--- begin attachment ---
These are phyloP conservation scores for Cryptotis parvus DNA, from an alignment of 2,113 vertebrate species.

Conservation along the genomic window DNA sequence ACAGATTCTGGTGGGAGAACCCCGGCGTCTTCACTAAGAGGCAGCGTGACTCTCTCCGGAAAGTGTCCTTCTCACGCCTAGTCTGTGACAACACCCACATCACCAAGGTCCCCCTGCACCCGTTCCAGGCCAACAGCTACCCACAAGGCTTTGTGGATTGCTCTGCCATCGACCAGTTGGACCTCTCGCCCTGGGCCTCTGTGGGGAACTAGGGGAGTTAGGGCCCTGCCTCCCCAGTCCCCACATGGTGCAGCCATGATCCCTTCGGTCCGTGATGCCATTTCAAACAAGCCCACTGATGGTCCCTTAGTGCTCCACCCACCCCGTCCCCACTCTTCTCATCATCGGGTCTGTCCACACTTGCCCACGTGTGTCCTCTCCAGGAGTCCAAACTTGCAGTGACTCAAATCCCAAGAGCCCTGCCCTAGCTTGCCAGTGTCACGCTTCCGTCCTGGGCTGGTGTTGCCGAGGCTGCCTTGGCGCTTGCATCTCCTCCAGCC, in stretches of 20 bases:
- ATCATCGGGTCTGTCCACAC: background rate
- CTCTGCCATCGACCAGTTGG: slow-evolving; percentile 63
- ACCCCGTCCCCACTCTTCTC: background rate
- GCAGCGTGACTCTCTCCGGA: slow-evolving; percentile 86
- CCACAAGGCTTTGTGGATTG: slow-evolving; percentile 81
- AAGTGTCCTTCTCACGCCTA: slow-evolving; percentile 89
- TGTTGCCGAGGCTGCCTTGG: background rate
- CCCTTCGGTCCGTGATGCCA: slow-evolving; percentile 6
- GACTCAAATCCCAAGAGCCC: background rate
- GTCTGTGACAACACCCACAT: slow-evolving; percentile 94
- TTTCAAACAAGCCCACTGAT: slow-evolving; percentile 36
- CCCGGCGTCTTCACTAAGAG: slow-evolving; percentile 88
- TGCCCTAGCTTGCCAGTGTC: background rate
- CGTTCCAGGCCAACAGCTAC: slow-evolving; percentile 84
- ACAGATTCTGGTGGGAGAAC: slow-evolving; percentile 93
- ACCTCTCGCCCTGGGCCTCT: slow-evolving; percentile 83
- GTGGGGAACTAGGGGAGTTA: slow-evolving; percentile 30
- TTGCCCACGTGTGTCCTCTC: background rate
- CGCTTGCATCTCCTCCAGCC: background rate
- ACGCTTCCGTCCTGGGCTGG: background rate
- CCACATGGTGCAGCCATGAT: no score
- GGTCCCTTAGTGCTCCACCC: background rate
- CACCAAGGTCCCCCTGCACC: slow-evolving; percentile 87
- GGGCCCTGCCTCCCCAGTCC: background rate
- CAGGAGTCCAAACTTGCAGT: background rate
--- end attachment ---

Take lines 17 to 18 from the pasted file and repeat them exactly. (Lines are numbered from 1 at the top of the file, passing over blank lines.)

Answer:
- ACAGATTCTGGTGGGAGAAC: slow-evolving; percentile 93
- ACCTCTCGCCCTGGGCCTCT: slow-evolving; percentile 83